First Negro Classical Ballet and Graham Johnson
Graham Johnson was one of the five stars of the First Negro Classical Ballet and frequently performed duets with Bernice Harrison. Johnson was very skilled at dancing and, later, choreographing, both of which were skills he was able to cultivate with the First Negro Classical Ballet. Johnson became one of the company’s seven directors as well. He performed in Cinderella (1948), Harlot’s House, Little China Figure (1947), Symphonic Etudes (1948), and Tales from the Vienna Woods. After the dissolution of the FNCB, Johnson joined the New York Negro Ballet, which was its successor. He choreographed Raisin’ Cane, which was “a story about Southern sugar-cane farmers that integrated the romance of classical music with jazz elements and a style that incorporated African-American themes” and featured music by Claudius Wilson.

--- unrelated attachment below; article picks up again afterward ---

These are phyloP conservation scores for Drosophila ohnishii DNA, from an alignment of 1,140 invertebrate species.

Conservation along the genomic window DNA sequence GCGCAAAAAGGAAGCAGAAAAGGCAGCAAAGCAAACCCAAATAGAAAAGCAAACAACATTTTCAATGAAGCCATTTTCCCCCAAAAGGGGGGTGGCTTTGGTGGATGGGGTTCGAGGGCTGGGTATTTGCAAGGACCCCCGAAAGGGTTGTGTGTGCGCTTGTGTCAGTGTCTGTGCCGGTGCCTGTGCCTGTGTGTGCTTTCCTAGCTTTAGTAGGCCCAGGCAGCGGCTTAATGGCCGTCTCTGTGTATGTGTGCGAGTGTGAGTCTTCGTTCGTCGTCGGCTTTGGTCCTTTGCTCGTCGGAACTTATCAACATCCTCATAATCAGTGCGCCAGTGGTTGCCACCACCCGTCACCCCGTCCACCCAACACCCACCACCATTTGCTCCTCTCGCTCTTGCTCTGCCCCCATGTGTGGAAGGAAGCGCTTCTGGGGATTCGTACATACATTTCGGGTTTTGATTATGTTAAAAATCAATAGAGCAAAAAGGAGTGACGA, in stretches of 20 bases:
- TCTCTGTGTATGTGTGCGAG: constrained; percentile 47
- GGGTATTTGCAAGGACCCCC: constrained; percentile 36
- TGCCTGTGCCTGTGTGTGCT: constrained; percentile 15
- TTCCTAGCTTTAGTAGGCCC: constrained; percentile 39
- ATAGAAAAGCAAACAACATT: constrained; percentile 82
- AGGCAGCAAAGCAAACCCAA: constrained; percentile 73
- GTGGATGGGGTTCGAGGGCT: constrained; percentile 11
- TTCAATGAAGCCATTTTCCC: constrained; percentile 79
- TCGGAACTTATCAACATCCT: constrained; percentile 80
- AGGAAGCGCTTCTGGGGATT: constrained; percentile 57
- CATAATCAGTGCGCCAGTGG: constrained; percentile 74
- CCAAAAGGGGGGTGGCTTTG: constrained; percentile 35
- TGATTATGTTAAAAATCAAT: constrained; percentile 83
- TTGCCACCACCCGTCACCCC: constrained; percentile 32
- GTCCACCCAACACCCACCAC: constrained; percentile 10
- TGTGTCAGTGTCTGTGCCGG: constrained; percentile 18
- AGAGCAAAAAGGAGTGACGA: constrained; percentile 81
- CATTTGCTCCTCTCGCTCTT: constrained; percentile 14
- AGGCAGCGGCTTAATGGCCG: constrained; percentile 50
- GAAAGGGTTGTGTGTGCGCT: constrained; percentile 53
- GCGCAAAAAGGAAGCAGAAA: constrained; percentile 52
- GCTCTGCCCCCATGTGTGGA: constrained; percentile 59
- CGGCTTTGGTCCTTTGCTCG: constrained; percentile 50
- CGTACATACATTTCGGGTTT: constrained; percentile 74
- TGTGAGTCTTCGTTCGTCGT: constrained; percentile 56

In a 1951 review, George Robert Garner III said that Johnson “seem[ed] equally at home in purely classical, demi-character, and character roles….[His] movements are spontaneous and [his] dances are clearly defined.” He also noted that Johnson was one of the “premier exhibitionists of the Ballet.”
More about Graham Johnson
Johnson played football at Manual Arts High School, a multiethnic high school near downtown Los Angeles, and had a “strikingly handsome figure with stunning physique.”
Johnson moved to France and then Spain, and according to rumor, became a monk.
Dance Moves: An African American Ballet Company in Postwar Los Angeles
First Negro Classic Ballet Huge Success, Los Angeles Sentinel
Vaulted Ambitions: Stories From Where We Were to How We Got Here, Stage Raw